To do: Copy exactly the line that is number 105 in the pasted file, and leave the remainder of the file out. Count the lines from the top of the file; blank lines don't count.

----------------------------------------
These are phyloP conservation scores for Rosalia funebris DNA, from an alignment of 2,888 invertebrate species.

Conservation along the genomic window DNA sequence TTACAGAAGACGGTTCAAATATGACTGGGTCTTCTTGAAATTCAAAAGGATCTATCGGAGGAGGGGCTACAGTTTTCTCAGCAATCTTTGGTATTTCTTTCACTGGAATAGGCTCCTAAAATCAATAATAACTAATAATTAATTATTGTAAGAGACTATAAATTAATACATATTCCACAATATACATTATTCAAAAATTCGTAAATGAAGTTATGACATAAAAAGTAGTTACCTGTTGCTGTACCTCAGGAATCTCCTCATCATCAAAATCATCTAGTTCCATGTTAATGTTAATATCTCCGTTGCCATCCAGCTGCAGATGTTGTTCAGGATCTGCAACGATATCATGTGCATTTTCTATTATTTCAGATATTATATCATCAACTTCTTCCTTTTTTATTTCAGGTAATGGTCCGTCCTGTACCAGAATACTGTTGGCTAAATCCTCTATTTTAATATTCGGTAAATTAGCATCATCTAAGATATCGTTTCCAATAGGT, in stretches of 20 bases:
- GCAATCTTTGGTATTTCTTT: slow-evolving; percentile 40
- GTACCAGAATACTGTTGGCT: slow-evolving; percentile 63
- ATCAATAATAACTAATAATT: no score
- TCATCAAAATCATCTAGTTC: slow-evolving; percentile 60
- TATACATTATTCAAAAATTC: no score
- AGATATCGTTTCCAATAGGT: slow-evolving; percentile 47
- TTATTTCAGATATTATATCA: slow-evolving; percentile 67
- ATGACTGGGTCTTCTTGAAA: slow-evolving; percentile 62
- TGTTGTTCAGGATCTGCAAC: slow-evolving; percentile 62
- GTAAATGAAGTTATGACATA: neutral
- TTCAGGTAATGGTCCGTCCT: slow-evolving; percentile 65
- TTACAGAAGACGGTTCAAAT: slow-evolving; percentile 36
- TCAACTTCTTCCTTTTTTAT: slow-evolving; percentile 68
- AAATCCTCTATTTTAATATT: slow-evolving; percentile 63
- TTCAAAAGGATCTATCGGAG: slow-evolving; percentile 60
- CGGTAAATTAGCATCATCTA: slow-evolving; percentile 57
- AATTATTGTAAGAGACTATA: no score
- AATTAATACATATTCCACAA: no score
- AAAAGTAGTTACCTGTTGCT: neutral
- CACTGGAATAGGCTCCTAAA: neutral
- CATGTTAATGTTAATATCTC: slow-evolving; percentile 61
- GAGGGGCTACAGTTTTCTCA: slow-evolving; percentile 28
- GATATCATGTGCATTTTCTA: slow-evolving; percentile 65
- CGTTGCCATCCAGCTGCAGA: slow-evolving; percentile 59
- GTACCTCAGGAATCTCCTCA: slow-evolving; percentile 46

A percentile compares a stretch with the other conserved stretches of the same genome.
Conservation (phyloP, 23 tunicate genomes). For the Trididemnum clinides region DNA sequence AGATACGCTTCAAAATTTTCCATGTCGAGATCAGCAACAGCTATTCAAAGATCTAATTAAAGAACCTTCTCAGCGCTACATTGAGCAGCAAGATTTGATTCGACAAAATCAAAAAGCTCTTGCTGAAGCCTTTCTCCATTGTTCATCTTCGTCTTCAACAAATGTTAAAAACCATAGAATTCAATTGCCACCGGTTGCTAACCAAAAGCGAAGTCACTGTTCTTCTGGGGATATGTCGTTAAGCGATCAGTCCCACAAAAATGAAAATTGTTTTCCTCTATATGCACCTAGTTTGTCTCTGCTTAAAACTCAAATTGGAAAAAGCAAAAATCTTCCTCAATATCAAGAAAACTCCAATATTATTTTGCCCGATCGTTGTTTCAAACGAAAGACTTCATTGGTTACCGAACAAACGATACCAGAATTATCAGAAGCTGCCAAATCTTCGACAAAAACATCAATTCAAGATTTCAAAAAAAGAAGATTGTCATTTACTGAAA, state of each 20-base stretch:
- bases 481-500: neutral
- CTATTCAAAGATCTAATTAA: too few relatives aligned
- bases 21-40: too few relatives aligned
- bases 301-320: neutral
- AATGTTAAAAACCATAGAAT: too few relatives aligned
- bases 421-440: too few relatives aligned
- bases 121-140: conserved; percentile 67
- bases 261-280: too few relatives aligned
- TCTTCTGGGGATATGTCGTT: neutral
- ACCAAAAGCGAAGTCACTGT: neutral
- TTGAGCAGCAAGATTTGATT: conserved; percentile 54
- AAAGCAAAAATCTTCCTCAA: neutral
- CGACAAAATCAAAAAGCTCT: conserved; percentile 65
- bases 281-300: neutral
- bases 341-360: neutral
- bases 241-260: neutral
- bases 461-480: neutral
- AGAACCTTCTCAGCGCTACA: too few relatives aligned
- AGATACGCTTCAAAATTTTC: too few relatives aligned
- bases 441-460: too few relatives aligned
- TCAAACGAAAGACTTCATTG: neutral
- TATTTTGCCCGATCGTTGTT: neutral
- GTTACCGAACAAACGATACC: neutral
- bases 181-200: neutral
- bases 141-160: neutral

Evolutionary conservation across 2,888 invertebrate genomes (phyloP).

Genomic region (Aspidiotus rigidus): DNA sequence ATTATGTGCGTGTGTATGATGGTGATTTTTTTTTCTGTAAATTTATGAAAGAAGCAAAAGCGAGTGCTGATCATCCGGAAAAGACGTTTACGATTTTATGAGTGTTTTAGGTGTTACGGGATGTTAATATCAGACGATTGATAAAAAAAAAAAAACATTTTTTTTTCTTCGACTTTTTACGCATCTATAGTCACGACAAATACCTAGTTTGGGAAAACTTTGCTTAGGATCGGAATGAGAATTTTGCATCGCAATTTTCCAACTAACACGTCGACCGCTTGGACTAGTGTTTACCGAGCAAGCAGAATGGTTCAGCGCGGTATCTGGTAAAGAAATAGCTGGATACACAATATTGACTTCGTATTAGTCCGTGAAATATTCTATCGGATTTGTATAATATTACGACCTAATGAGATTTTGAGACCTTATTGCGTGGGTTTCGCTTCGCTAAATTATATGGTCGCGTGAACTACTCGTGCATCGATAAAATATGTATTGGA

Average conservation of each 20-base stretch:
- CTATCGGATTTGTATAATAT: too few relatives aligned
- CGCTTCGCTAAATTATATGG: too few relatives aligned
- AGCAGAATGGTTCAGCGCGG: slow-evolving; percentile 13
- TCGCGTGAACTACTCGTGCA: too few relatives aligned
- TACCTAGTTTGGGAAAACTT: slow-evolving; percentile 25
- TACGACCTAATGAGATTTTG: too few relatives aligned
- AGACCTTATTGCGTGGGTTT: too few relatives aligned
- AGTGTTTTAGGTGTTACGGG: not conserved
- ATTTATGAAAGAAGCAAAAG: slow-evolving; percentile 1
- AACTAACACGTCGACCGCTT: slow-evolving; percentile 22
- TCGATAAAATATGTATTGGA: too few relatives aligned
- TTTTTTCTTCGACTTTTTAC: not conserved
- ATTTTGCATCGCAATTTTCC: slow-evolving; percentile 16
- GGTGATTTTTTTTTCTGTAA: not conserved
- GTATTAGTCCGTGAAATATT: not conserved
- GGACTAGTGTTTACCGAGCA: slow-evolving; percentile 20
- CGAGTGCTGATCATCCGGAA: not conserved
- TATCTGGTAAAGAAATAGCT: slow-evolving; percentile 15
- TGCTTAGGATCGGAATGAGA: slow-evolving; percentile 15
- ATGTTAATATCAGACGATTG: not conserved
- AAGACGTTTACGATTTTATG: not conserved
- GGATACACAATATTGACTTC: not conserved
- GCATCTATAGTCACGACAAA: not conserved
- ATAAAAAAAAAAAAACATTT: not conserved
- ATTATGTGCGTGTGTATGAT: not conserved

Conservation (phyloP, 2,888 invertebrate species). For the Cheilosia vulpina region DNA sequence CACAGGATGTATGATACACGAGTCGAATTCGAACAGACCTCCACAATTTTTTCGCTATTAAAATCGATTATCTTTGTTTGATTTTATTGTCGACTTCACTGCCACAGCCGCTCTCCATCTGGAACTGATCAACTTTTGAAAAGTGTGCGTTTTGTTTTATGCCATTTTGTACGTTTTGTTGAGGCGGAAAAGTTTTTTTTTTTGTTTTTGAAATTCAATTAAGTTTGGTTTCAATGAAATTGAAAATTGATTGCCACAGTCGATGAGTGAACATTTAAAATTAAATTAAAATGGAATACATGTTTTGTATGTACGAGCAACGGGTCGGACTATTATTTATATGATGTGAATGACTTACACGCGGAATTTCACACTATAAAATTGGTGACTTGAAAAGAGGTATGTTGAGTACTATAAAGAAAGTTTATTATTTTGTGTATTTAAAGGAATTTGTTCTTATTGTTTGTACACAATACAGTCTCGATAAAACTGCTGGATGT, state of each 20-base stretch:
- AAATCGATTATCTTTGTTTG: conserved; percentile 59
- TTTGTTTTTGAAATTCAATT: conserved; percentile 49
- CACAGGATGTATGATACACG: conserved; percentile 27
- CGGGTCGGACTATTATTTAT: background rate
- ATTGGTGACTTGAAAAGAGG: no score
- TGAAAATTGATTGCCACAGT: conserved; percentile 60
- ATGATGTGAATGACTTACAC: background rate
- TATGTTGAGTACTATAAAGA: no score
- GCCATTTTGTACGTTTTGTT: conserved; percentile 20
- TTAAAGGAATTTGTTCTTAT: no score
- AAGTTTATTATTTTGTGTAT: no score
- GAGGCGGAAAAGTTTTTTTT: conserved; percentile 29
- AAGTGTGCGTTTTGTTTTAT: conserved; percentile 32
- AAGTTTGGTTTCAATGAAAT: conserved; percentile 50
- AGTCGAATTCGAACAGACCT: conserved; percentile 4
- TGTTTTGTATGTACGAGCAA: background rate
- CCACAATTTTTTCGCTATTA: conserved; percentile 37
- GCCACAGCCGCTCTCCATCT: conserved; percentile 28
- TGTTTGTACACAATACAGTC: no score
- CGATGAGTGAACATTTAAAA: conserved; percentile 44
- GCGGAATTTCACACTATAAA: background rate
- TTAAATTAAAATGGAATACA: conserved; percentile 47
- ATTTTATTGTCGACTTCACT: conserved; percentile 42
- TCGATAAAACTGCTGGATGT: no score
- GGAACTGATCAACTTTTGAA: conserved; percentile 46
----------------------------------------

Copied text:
- TTAAATTAAAATGGAATACA: conserved; percentile 47